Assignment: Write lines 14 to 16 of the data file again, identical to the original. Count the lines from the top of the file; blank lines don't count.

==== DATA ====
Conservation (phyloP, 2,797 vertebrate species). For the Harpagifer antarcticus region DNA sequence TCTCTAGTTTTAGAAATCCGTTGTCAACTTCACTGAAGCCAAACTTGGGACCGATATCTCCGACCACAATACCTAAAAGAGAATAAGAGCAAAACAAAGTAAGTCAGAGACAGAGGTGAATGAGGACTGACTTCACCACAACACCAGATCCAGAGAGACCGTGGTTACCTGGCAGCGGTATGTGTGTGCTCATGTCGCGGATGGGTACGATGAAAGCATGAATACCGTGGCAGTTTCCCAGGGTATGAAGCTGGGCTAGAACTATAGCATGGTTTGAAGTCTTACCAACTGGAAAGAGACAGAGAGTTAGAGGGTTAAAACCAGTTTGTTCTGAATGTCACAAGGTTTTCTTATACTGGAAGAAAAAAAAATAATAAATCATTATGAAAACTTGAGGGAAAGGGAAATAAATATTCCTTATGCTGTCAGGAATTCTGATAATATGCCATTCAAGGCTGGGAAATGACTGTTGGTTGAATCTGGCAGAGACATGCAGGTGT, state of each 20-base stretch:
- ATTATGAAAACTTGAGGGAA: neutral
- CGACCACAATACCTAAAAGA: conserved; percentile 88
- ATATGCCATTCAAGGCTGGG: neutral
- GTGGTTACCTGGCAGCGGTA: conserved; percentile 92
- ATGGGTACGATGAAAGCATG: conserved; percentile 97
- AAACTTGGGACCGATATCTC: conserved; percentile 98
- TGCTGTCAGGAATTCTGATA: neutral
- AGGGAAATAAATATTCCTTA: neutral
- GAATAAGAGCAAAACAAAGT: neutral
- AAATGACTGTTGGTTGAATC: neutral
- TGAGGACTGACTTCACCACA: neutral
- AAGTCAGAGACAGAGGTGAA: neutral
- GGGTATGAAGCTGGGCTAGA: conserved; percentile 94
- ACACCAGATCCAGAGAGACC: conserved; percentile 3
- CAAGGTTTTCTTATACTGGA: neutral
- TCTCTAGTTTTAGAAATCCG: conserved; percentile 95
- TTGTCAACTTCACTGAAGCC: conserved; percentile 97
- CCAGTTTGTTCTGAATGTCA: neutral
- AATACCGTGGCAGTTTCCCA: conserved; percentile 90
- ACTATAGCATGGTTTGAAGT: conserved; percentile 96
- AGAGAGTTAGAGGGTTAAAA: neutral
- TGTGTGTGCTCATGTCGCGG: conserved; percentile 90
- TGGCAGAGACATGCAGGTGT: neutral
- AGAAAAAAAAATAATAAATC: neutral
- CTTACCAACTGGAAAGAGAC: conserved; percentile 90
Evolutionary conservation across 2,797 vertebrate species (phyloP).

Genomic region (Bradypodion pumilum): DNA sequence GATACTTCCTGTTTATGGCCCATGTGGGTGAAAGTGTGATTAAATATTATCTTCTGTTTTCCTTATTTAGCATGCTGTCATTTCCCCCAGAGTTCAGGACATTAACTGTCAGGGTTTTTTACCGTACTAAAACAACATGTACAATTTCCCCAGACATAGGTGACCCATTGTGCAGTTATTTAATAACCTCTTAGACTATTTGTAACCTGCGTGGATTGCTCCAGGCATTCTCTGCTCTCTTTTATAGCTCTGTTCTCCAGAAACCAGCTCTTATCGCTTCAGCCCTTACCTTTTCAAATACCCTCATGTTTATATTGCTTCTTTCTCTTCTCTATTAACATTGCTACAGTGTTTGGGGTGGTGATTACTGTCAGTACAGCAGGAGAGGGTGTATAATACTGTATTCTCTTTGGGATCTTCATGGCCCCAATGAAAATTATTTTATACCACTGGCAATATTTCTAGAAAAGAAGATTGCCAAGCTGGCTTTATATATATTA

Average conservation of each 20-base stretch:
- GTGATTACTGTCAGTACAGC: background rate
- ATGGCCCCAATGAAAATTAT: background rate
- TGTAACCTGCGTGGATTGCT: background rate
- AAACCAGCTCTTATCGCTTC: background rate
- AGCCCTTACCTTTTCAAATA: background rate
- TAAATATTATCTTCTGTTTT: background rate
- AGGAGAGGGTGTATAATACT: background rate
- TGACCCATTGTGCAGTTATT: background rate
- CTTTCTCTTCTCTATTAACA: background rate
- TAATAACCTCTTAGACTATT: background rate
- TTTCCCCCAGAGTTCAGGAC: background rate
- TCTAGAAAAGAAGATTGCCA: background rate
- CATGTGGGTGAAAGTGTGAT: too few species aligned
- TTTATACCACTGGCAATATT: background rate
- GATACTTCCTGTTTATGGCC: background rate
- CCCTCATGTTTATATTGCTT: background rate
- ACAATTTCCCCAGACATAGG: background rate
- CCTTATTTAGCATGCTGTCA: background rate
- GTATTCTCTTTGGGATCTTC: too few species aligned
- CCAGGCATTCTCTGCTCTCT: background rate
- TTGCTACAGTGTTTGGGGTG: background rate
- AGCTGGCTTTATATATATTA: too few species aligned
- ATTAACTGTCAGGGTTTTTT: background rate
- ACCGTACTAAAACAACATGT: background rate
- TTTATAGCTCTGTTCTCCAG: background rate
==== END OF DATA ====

- GGGTATGAAGCTGGGCTAGA: conserved; percentile 94
- ACACCAGATCCAGAGAGACC: conserved; percentile 3
- CAAGGTTTTCTTATACTGGA: neutral